For the fourth match in succession under the hefty weight of home pressure, Ash Barty stood before a taller, stronger opponent capable of hitting just about every tennis player in the world off the court. Each time her opponents have arrived on Rod Laver Arena armed with their biggest weapons, it has taken Barty little more than an hour to dismantle them with relative ease.
On Thursday night it was Madison Keys’ turn to experience the deep discomfort of Barty’s game, and she was beaten as soundly as all the others. After just 62 minutes Barty won 6-1, 6-3 to reach the Australian Open final for the first time. She has dropped just 21 games across six matches.
Saturday’s stage is now set. Barty will look to become the first Australian to win their home Open in 44 years, since Chris O’Neil in 1978. She is the first Australian woman to reach the singles final here since Wendy Turnbull in 1980.
“It’s unreal,” Barty said. “Honestly, it’s just incredible. I love this tournament, I love coming out here and playing in Australia. As an Aussie, we’re exceptionally spoiled that we’re a grand slam nation that we get to play at home. We get to play in our back yard. I’m just happy that I get to play my best tennis here. I enjoy it, I’ve done well and now we get a chance to play for a title. It’s unreal.”
In the final Barty will face Danielle Collins, the 27th seed, after the American rose to the occasion in her second grand slam semi-final and produced a ball-striking lesson of the highest standard. She eviscerated Iga Swiatek, the Polish seventh seed, 6-4, 6-1 to reach her first major final.
Like many of Barty’s opponents before her, Keys could only smile in her press conference as she relived the ordeal of facing the Australian in her current form. “It’s tough,” said Keys. “It sucks. I mean, she’s just playing incredibly well. You have a gameplan in your head but she’s just executing everything so well.”
Keys last played Barty at the 2019 French Open en route to Barty’s first grand slam title. She said that she feels Barty’s level has significantly improved since then, highlighted by her slice cutting through the court and the assertiveness with which she commands matches. Barty drew countless errors from Keys with her backhand slice, she pulled her on the run with sharp crosscourt forehand rallies and she did not hesitate to step inside her baseline with her forehand. “Obviously I was able to make Maddie uncomfortable and make her press, and that was kind of part of the plan as well,” she said.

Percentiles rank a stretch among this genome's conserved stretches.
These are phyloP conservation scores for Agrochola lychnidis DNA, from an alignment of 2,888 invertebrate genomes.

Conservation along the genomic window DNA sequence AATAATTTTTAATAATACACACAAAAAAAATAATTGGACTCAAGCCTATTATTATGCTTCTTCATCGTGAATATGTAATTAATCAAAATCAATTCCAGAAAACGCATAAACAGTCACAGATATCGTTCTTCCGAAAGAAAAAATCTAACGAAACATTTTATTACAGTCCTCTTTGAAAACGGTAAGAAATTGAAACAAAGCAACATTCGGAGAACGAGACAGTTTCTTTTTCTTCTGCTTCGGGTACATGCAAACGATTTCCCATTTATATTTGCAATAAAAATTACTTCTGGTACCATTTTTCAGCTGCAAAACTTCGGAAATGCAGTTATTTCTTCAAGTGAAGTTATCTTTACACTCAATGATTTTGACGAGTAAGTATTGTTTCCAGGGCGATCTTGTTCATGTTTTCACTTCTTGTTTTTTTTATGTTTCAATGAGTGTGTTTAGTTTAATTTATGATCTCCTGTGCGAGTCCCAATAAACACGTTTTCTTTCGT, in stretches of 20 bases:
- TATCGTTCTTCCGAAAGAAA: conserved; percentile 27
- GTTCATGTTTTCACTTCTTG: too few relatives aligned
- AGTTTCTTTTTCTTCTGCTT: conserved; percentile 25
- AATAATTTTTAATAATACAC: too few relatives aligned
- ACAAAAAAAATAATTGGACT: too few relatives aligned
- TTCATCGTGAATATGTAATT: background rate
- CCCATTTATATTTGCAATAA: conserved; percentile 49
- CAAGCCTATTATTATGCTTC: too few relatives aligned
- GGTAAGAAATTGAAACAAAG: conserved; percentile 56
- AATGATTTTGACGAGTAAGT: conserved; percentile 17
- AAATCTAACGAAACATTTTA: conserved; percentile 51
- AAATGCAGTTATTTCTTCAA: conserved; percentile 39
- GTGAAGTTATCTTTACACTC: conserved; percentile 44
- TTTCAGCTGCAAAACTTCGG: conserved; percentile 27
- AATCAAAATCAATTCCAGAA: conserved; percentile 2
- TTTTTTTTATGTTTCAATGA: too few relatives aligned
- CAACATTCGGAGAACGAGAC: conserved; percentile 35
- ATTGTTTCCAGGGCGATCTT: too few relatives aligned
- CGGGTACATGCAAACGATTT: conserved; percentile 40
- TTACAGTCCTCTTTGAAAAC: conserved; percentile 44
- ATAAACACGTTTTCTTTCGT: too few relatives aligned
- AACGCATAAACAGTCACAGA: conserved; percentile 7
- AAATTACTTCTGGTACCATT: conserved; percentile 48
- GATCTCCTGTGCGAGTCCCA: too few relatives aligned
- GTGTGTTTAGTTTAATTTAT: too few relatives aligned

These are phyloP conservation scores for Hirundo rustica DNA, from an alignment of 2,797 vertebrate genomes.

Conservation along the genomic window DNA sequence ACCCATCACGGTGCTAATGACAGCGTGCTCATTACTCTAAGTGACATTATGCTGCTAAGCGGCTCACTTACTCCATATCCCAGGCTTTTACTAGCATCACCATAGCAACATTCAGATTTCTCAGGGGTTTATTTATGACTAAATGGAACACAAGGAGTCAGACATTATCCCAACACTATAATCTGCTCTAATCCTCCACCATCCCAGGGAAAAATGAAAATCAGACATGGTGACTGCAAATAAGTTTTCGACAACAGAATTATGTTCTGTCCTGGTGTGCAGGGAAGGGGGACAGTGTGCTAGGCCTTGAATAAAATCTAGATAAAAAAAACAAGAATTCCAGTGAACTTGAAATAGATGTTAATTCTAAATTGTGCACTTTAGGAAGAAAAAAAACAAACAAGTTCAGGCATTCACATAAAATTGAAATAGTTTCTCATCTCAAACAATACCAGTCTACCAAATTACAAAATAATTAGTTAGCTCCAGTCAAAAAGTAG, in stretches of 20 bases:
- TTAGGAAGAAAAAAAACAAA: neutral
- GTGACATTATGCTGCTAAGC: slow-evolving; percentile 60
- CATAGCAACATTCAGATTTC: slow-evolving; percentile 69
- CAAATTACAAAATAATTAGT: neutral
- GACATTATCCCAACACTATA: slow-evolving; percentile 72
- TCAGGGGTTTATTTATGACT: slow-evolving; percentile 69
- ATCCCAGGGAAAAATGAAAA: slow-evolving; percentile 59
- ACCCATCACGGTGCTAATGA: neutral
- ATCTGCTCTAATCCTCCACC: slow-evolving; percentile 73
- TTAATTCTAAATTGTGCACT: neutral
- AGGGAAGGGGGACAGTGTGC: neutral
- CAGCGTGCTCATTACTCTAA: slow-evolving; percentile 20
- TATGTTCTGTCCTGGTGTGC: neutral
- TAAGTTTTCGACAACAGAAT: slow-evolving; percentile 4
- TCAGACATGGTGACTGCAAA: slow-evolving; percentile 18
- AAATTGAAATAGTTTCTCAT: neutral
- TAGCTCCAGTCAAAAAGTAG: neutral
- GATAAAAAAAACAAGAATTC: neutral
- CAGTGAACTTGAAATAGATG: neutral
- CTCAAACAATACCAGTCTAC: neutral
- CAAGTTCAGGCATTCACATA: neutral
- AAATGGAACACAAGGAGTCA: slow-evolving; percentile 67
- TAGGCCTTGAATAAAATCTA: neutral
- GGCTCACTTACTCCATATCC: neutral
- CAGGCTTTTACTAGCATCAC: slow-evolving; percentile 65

Between them, Barty and Keys are the two best servers of this year’s tournament but the match-up demonstrated Barty’s all-around excellence on both serve and return, with 48% of her serves going unreturned, whereas Keys managed just 19%, a steep drop from her tournament average of 33%. Not only did Barty serve impeccably, but she also constantly put returns into play and refused to allow Keys free points.
As Barty digested her success, she looked back to her first Australian Open experience when she was 11 or 12 at a training camp, a moment that opened her eyes to what is possible in tennis.
“To see how professional it was and to see everyone going about their business was really eye-opening,” she said. “My first taste of it was in the juniors and I loved it. I think being able to get a taste of that kind of lit the flame. You wonder what you can achieve. You wonder what you can do.”
What Barty has done since is far beyond what she could have imagined. Over the past few years she has separated herself from the rest of the field, marking herself as the undisputed No 1 and leaving her defeated opponents in awe. On Saturday she will return to Rod Laver Arena to compete at home for her first Australian Open title.
Collins followed Barty shortly afterwards and, faced with the opportunity of her career, she was in the zone from the very beginning until the end. She demolished Swiatek’s second serve and finished with 27 winners to just 13 unforced errors. Such was the relentlessness of Collins’s aggression, Swiatek described the American’s shots as the hardest she has faced. “I was prepared for her playing [an] aggressive game, but I think that was the fastest ball I have ever played against in a match,” she said.
The route that Collins has trod to reach the pinnacle of her sport, a grand slam final, is notable in itself. She built her game on the public courts of Florida and she spent her youth playing college tennis at the University of Virginia. Since turning professional in 2016, she has had to navigate numerous serious health problems. Nine months ago, she underwent endometriosis surgery that included removing a tennis ball-sized cyst from her uterus. Three years earlier she was diagnosed with rheumatoid arthritis, an autoimmune disease.
Yet here she is. Collins will break into the top 10 and she will be the new American No 1 next week. “To be playing on this stage where so many of my idols as a kid played, it’s almost surreal,” said Collins. “This is just what we all, as kids, dream of doing. So it’s just such a special moment for me. I’m just trying to embrace all of it.”